Measuring flame temperatures is surprisingly difficult. Researchers have previously used lasers and other devices to evaluate flames, but soot particles in the flames can interfere. Since X-rays are unaffected by soot particles, they provide a better view of the combustion. Researchers can now use information provided by the new X-ray technique to reduce emissions from biofuel-powered engines.

Read more about how scientists look at biofuel combustion.

Developed a material for a computer that mimics the brain

Hydrogen ions in the nickelate enable one of four functions at different voltages (applied by platinum and gold electrodes at top). The functions are artificial synapse, artificial neuron, capacitor and resistor. (Image by Argonne National Laboratory.)

A team of researchers from Argonne and Purdue University has developed neuromorphic” materials — electronic components that function similarly to the human brain. These materials can learn” new information and reconfigure their circuitry in a brain-like way.

Combining this ability with the power of AI, computers could carry out complex tasks faster and more accurately, while expending much less energy. One example is in interpreting complex medical images.

The key material in the new device is referred to as a perovskite nickelate (NdNiO3). The team infused this material with hydrogen and attached electrodes that allow electrical pulses to be applied at different voltages. By applying a certain voltage, the researchers could control the movement of hydrogen in the nickelate, which determines the electronic properties of the material.

Read more about this neuromorphic material.

Addressed a major challenge for sodium-ion batteries

Transition electron microscopic image of newly synthesized cathode material (left). Schematic shows strain and stress induced into the layered cathode structure (right). (Image by Argonne National Laboratory.)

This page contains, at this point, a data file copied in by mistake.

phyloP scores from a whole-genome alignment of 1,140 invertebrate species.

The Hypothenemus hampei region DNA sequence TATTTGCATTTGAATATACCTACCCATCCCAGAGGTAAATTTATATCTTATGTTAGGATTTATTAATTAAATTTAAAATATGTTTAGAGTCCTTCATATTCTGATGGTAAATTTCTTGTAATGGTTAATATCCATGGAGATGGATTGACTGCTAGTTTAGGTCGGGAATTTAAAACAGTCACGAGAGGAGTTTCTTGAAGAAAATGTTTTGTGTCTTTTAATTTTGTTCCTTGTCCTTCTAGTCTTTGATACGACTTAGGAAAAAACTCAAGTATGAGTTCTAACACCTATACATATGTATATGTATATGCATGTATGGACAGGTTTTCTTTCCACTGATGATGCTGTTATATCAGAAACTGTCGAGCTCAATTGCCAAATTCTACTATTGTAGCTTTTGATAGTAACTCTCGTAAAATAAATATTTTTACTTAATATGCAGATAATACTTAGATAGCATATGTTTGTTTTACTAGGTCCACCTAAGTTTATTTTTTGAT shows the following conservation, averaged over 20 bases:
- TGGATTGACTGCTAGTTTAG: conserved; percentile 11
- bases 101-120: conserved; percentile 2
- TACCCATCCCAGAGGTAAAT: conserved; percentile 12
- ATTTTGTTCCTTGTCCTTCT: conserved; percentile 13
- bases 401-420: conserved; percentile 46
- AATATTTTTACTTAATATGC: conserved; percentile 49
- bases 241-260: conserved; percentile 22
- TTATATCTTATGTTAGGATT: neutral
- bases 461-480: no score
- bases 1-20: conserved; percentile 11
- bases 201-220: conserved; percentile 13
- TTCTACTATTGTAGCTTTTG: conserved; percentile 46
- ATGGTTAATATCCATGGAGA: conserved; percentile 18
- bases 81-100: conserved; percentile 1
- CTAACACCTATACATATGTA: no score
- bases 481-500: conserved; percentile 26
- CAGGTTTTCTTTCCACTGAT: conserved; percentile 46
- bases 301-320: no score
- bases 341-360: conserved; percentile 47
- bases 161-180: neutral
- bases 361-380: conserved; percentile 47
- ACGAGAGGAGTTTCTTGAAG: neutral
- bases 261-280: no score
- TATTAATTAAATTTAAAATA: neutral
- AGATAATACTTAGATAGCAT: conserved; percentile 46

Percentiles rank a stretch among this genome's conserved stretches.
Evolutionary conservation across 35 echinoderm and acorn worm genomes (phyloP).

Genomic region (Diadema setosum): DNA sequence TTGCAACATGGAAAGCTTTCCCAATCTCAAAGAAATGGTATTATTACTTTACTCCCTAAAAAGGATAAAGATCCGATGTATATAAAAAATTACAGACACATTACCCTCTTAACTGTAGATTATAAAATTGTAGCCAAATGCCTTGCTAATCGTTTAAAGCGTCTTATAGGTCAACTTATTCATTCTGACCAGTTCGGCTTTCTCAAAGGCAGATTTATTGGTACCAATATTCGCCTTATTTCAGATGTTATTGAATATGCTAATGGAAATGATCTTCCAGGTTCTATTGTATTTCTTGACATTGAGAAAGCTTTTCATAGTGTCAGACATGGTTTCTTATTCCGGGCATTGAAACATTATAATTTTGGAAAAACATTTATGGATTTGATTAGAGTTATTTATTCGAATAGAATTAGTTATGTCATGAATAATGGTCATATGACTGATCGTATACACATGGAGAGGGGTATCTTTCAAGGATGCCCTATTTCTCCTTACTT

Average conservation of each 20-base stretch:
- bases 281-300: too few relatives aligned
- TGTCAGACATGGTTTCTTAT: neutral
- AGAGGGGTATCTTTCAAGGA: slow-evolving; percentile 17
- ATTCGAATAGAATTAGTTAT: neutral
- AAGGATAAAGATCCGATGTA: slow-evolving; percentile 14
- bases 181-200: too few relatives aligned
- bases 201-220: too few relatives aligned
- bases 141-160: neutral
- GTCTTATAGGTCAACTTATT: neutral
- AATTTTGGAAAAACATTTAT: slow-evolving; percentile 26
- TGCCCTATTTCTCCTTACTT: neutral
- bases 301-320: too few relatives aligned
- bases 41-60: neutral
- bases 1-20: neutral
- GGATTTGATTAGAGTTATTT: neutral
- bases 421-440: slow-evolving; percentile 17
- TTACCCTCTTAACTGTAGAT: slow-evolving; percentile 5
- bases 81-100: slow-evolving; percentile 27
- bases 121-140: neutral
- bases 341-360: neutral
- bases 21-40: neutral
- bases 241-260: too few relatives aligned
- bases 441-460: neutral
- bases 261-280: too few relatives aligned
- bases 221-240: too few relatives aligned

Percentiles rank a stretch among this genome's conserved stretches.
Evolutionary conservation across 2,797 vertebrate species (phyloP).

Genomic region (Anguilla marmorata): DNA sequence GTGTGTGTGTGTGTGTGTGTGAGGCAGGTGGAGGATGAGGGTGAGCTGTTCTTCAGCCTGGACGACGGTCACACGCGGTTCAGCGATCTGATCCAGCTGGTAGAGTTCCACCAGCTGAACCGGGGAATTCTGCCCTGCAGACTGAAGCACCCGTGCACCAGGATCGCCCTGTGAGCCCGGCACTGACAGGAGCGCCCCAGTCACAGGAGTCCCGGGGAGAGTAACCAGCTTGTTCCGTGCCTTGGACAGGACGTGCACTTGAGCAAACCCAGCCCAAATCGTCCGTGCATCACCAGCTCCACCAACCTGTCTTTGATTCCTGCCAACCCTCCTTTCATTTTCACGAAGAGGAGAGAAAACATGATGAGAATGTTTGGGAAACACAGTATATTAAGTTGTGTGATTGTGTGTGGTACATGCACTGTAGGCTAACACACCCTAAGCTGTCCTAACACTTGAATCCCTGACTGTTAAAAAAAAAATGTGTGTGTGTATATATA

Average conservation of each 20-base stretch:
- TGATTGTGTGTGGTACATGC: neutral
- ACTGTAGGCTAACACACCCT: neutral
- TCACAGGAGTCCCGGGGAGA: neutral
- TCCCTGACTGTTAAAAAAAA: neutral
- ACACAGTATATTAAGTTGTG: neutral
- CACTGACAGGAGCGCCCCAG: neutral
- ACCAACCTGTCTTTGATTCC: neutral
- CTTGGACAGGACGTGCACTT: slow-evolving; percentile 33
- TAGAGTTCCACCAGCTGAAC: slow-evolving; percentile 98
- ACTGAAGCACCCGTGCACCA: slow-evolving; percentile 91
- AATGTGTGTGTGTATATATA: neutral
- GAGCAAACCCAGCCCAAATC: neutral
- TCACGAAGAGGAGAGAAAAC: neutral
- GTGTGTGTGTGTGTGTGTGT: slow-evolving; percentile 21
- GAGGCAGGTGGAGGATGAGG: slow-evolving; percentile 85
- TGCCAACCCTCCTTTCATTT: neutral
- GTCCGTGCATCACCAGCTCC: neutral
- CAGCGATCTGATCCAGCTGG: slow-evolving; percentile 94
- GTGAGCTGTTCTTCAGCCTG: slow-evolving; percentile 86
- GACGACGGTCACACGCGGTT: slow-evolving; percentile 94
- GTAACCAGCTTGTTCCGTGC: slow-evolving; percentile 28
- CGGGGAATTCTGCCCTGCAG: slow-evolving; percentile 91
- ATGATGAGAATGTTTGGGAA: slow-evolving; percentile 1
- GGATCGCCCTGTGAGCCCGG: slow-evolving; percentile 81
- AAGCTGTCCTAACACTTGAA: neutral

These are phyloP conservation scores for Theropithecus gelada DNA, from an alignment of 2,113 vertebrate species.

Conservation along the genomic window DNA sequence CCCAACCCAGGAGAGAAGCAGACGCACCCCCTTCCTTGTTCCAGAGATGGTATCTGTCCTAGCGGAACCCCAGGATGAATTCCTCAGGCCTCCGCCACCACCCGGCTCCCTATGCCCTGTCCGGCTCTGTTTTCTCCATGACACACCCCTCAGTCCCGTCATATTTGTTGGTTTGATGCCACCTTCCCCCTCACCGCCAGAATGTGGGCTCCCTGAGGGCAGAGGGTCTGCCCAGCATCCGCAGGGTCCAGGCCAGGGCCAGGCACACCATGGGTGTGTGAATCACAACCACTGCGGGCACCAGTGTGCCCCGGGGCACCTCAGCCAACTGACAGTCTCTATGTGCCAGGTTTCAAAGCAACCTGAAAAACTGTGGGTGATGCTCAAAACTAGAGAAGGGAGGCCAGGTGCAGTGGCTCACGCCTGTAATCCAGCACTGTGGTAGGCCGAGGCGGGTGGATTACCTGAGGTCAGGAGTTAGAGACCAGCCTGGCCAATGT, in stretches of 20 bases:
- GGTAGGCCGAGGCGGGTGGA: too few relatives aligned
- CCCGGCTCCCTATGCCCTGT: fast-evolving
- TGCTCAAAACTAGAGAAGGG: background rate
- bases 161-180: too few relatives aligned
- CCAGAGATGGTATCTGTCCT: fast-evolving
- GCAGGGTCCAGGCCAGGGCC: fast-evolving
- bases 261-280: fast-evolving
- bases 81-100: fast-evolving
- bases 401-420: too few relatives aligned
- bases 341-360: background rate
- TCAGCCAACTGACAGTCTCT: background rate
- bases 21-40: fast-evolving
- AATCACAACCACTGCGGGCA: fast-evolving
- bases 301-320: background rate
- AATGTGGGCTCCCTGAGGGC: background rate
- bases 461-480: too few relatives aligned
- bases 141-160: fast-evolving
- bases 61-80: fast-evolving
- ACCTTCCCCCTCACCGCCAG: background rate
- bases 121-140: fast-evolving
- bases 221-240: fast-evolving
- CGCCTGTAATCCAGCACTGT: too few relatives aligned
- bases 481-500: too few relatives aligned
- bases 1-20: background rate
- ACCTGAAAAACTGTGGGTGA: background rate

For electric vehicles to more fully saturate the market, scientists need to develop lower cost batteries that can power vehicles for greater ranges. Also desirable are low-cost 
batteries for the energy grid to store the intermittent clean energy from solar and wind technologies and power hundreds of thousands of homes.

To meet those needs, researchers around the world are racing to develop batteries beyond the current standard of lithium-ion materials. One of the more promising candidates is the sodium-ion battery. It is particularly attractive because of the greater abundance and lower cost of sodium compared with lithium. However, it undergoes a fairly rapid performance decline when it is repeatedly charged and discharged, which has stymied commercialization.

Argonne researchers recently discovered this behavior is caused by the occurrence of atomic-scale defects that form during the steps used to prepare the cathode material. These defects eventually lead to a structural earthquake in the cathode, resulting in catastrophic performance decline during battery cycling.

Armed with this knowledge, battery developers will now be able to adjust synthesis conditions to fabricate far superior sodium-ion cathodes.

Read more about the potential to improve sodium-ion batteries.

Worked to reduce the cost of nuclear energy by using artificial intelligence

Nuclear power plants are expensive in part because they demand constant monitoring and maintenance to ensure consistent power flow and safety. Argonne is midway through a $1 million, three-year project to explore how smart, computerized systems could change the economics.

A typical nuclear plant can hold hundreds of sensors, all of them monitoring different parts to make sure they are working properly. The job of inspecting each sensor and other system components currently rests with staff who walk the plant floor. Instead, algorithms could verify data by learning how a normal sensor functions and looking for anomalies.

The project aims to create a computer architecture that could detect problems in a reactor early and recommend appropriate actions to human operators.

Researchers estimate the technology could save the nuclear industry more than $500 million a year.

Read more about how AI is helping reduce the cost of nuclear power.

Made multiple quantum breakthroughs

The chips used in the experiment are made from silicon carbide, an inexpensive and commonly used material. (Image by David Awschalom/University of Chicago.)

Scientists worldwide are racing to develop a new kind of computer based on use of quantum bits, or qubits. A qubit is special because it can simultaneously encode both 0” and 1” states, unlike bits used in conventional computers. Future quantum computers with many qubits may have capabilities beyond modern supercomputers.

Researchers at Argonne, UChicago and Washington University in St. Louis created a new qubit platform by freezing neon gas into a solid at very low temperatures, spraying electrons from a light bulb’s filament onto the solid, and trapping a single electron there. This relatively simple system shows great promise to be developed into ideal building blocks for future quantum computers.